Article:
Anyone who owns a car in France will be familiar with the biennial vehicle safety checks, called the contrôle technique (CT).
It is the main roadworthiness test for vehicles older than four years that weigh under 3.5 tonnes.
While that is nothing new, there are important changes to the contrôle technique that you need to be aware of.
Saturday (May 20) saw the implementation of two new checks to the test.
They concern the European ‘eCall’ emergency system installed in modern cars and the energy consumption of new vehicles.
Not all cars will have these features, however, as they have only been installed in new cars since 2018 and 2021 respectively.
Furthermore, some new cars will not see their energy consumption tested because the vehicles are less than four years old, and therefore do not need to undergo a CT test before this.
For affected cars, it means there will now be 136 items tested as part of the inspection.
There is not too much need to fret, however, as mechanics say the additional tests are rapid and price increases will only be “marginal” for vehicle owners affected.
Emergency contact system now tested
The first new check is regarding the ‘eCall’ emergency calling system.
Fitted into all new vehicles since April 1, 2018, this system allows for the automatic or manual contacting of emergency services via your car.
The system also provides emergency services with additional information about the state of your car, including its location.
Mechanics will check 13 possible faults with the system, but only one (a total or partial failure of a key part of the system’s hardware) will result in failure and a subsequent call-back to fix the issue - all others will be classed as minor faults.
These checks will not increase the price of getting a contrôle technique (which is currently around €80), and on top of this, “will only last a few seconds,” Geoffrey Michalak, technical and training Director at the SGS Group, told Capital.
Other test focuses on energy consumption
The second new test is an ecological one – mechanics will check the OBFCM (On Board Fuel Consumption Monitoring) device.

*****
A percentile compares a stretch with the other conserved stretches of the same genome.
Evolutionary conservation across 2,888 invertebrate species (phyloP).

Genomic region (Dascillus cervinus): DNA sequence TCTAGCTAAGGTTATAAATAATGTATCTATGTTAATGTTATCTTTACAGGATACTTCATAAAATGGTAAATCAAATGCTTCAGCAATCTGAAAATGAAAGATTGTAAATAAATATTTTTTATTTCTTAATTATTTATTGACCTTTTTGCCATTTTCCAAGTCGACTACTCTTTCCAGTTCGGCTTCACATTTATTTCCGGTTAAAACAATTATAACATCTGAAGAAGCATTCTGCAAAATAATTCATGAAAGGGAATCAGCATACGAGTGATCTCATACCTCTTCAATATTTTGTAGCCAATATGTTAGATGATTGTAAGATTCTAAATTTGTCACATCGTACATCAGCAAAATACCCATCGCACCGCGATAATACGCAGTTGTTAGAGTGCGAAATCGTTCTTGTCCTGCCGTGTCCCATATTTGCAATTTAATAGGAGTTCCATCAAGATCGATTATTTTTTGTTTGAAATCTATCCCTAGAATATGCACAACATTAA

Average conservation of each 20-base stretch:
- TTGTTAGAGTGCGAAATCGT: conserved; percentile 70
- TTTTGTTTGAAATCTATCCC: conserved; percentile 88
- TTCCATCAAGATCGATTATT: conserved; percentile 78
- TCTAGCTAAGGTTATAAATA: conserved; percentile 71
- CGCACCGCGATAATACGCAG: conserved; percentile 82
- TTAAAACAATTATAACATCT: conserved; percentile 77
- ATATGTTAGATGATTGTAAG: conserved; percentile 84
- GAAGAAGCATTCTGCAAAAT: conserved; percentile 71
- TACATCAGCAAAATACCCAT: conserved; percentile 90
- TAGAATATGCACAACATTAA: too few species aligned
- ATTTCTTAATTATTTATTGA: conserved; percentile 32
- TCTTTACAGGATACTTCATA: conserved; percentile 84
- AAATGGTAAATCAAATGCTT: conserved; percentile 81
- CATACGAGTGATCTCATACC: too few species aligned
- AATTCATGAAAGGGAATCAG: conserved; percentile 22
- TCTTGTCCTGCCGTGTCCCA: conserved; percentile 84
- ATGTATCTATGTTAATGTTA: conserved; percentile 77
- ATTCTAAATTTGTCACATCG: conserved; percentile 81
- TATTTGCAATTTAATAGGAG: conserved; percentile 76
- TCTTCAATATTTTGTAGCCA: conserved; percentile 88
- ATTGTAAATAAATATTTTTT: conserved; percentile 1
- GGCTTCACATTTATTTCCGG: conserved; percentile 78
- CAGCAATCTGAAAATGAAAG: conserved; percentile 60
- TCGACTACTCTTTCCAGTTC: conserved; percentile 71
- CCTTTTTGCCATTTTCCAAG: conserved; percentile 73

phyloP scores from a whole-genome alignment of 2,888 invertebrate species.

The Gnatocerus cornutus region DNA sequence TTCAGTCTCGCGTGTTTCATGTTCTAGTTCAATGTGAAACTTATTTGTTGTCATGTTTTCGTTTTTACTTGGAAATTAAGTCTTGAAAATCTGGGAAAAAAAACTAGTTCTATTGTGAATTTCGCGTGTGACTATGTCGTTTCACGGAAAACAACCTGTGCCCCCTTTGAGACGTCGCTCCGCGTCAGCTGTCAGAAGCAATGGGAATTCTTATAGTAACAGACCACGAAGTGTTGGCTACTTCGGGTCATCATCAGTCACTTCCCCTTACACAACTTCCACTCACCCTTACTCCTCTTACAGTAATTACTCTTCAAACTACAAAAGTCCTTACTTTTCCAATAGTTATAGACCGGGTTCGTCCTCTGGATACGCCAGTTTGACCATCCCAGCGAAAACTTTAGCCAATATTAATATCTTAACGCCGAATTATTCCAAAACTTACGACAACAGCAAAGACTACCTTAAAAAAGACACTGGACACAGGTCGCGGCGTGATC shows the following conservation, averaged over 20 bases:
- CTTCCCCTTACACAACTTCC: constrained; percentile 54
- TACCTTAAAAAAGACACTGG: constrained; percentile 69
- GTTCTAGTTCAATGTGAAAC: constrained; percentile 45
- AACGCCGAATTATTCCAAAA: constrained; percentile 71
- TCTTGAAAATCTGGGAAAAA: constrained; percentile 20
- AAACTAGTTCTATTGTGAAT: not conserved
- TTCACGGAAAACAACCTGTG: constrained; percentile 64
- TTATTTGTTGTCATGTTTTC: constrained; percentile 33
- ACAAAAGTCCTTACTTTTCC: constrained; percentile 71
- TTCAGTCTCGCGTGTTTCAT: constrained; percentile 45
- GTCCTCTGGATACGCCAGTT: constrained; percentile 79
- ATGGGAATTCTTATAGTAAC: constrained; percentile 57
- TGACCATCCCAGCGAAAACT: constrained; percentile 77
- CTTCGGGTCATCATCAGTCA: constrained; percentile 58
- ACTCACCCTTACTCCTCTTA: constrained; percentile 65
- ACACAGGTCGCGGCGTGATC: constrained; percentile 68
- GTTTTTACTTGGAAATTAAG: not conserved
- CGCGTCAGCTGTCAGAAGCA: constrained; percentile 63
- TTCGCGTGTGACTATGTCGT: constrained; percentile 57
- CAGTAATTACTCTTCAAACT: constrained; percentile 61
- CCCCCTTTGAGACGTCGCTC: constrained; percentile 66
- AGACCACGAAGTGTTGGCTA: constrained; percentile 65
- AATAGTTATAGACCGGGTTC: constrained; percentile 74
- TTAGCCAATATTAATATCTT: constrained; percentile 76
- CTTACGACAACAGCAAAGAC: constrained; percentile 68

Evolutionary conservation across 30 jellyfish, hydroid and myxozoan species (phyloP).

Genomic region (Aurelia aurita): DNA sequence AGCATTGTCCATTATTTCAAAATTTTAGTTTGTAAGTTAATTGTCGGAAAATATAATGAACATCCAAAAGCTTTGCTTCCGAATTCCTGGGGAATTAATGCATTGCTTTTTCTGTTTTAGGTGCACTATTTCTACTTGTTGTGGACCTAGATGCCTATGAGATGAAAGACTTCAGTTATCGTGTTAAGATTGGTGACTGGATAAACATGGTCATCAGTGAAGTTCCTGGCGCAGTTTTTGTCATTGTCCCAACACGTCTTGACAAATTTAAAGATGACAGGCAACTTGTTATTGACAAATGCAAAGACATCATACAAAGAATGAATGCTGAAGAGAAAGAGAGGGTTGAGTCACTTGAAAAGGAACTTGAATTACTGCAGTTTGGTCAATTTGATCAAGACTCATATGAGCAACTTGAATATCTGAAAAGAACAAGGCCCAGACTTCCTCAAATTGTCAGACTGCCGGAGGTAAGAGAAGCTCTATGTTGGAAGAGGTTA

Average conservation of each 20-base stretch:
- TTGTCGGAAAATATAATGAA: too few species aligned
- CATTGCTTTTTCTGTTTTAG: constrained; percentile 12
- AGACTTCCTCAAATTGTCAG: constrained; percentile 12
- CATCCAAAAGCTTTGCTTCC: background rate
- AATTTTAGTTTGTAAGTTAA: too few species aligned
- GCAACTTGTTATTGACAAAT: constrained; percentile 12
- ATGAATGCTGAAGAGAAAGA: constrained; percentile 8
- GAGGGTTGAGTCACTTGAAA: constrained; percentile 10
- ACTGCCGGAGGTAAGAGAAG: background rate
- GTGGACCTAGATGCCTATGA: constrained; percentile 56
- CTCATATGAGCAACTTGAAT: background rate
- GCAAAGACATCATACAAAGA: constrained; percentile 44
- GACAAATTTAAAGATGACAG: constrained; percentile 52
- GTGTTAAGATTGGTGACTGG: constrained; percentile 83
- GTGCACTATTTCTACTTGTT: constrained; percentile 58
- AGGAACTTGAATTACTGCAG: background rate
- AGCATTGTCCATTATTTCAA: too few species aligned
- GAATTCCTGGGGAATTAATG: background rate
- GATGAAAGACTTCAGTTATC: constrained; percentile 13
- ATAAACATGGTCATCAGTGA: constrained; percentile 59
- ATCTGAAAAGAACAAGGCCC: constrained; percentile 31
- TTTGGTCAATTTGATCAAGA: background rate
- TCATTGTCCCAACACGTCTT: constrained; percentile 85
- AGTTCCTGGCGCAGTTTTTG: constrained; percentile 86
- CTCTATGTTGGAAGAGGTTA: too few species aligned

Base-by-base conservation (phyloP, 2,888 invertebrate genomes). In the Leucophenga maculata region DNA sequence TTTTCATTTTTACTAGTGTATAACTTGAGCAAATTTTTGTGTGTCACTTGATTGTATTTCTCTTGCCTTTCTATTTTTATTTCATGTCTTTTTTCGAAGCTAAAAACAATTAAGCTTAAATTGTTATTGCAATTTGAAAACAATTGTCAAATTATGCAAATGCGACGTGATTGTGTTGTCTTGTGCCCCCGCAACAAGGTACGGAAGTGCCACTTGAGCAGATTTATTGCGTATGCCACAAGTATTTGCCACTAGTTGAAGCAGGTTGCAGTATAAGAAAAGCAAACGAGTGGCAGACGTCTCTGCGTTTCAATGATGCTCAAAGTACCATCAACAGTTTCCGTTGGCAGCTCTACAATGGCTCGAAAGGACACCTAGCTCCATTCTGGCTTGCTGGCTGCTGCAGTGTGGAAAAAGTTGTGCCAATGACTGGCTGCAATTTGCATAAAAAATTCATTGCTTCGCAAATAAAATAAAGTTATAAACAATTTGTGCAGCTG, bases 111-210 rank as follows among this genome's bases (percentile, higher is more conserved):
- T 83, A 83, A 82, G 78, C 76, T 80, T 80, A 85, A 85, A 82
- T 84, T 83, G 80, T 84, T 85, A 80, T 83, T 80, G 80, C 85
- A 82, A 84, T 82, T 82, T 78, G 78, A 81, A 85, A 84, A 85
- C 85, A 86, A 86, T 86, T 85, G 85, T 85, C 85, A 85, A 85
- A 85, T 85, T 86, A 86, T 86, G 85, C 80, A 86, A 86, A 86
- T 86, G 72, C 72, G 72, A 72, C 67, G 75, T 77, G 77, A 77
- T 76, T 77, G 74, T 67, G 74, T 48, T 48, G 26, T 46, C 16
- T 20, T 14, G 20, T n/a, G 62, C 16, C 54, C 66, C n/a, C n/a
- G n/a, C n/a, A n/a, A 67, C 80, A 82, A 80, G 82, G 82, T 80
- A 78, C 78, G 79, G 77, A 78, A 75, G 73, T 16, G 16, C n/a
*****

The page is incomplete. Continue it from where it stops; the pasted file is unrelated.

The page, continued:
This has been required on all new cars since January 1, 2021, and measures the volume of fuel burnt and electricity consumed in all combustion and hybrid engine vehicles.
This information will be collected (with the car owner’s approval) and then sent - via CT regulatory group UTAC (Union Technique de l'Automobile, du Motocycle et du Cycle) - to the European Commission.
Here, it will be compared to predicted emissions data from vehicles to check the overall energy efficiency of car types.
Once the data is forwarded to the UTAC, the centre where you took your CT test has to delete it from their servers.
Although the test itself does not take long for mechanics to do, conveying the information to the UTAC after the test is more time-consuming, with the additional time spent to be reflected in changes to the price of the test.
“There will probably be price increases, but not by 15-20%, it will be very marginal,” said Mr Michalak.
Read also: Environment news round up in France this May
This inspection is only currently valid for vehicles that must take an annual test (such as ambulances, medical vehicles, taxis, etc) – for other drivers, it will come into force in 2025 because new cars do not need a test for the first four years they are on the road.
If you want to know more about CT tests, you can read our explainer article for drivers here.